House Budget Chairman John Spratt (D-S.C.) has said he is open to including language establishing a reserve fund for revenue from a cap-and-trade program. Indeed, Senate Democrats did the same thing last year in anticipation of a floor debate over a bill from Boxer and Sens. Joe Lieberman (I-Conn.) and John Warner (R-Va.).

Senate Budget Committee ranking member Judd Gregg (R-N.H.), an opponent of climate language in a reconciliation bill, conceded last week that Democrats would not be out of step in leaving room for cap and trade. “They can do that with a reserve fund, and that’s the traditional way we’ve done it around here,” Gregg said.

But there is plenty of opposition on Capitol Hill — even among Democrats — to getting into any level of specifics on climate change when the fiscal 2010 budget document starts to move.

“This is the parameters,” Rahall said. “And then we put the chairs and the couches and tables in later on.”

Eight Senate Republicans on the Environment and Public Works Committee have already threatened to offer a floor amendment that would strip any mention of climate change in the budget resolution.

Several environmentalists said they welcome inclusion of climate change funding in the budget. But they have not been lobbying Democrats to use the reconciliation process for cap-and-trade legislation.

“If we can avoid a fight and save our resources for the real battle, then it’s certainly in our interest to do that,” said John Mimikakis, a former House Republican staffer on the Science Committee now working on climate policy for the Environmental Defense Fund.

5 Responses to George Stephanopoulos, Nate Silver, and Marc Ambinder all seem confused about global warming and budget politics

  1. Len Ornstein says:


    Almost immediately following “The one debt we must not leave our children”, your treatment above is unbelievable!

    Surely Congress and Obama must ACT soon, in some tangible way, to signal that our contribution to the CO2 hockey stick will begin to be brought down.

    Serious talk about a CO2 tax and/or cap and trade must continue at high levels or that debt WILL be left to our children.

    It may be useful for you to inform us about the ins and outs of “reconciliation rules”, but to seem to imply that letting things drag for another year may be OK, seems to reflect the worst kind of Washington business as usual.

    [JR: Ya gotta read those links people! Nobody is proposing letting things drag for another year. I am proposing taking a variety of steps to stop new coal plants, to jumpstart the transition to clean energy, and, most importantly, to get a better climate deal that we’re going to get this year the way things are currently going.]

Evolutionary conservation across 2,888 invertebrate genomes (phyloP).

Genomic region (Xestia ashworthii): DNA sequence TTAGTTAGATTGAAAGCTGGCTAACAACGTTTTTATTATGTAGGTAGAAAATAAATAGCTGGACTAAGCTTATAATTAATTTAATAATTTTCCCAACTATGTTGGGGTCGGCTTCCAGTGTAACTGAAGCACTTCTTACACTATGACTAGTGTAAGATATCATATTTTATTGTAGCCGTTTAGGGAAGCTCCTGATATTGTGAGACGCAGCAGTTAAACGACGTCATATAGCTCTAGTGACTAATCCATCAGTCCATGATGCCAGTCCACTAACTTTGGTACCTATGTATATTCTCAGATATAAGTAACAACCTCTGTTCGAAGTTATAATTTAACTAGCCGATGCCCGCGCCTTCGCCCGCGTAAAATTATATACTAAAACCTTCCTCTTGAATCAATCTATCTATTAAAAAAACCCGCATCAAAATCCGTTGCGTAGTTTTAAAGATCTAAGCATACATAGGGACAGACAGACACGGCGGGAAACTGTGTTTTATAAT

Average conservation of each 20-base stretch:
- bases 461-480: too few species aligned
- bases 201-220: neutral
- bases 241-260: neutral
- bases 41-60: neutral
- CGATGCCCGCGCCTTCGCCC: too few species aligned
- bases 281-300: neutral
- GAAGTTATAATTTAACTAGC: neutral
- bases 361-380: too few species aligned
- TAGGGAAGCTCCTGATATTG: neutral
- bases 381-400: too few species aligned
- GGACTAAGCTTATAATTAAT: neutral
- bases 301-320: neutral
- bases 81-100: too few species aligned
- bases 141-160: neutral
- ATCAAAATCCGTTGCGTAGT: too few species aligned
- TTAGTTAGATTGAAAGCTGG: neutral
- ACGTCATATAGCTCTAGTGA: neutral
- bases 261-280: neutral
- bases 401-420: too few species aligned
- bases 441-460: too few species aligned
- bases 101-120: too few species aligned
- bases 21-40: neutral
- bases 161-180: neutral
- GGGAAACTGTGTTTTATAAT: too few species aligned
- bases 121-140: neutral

2. BrooksB says:


    Would it be possible for you to find someone to summarize the longer entries of your blog? I often feel like I’m drinking from the proverbial fire hose.

    Every minute spent reading your blog is a minute I’m not doing something else. And that applies to all your readers.

    It’s frustrating because your material plus the comments are incredibly irresistible, informational, inspirational ( and, unfortunately, sometimes very depressing).

    Other ideas for coping with informational overload?

    [JR: Stop watching TV?]

  3. Ben Lieberman says:

    Are there really 60 votes for a cap-and-trade bill (even one with large pieces of candy for dirty energy states)?
    Which of the following will vote for a bill?

    [JR: Two issues: Who will vote for the bill — and who will vote to continue a filibuster of the bill. I actually think most if not all of those folks will vote for the bill. But if team Obama does the politicking and messaging right — a VERY big if — then the most important thing is to break the filibuster, and I think that is a different vote.]

  4. Jay Fitz says:

    Love your site and the intelligent investigation of the details. As a sailor for the last decade or so and now homesteading on the big island of Hawaii–I’ve always worked robustly to demonstrate lifestyles that were harmonious with a low carbon existence. The website listed links to those exploits. I do believe in many ways that the paralysis in climate change isn’t that people are unaware of where we are going, but rather of what to do. And unfortunately, there are very few out there advocating viable lifestyles that reflect the reality of climate change. I strive to be one, but we need to hear from many more, and it would be valuable if these examples can be brought to the public awareness.


    Jay FitzGerald.

  5. There is a huge gap between the subtilities of the Washington process (budget reconciliation, cap and trade with ripoffsets, …) and the urgent need to put a price on carbon as advocated by every concerned citizen.
    Can’t we be more straightforward and bold?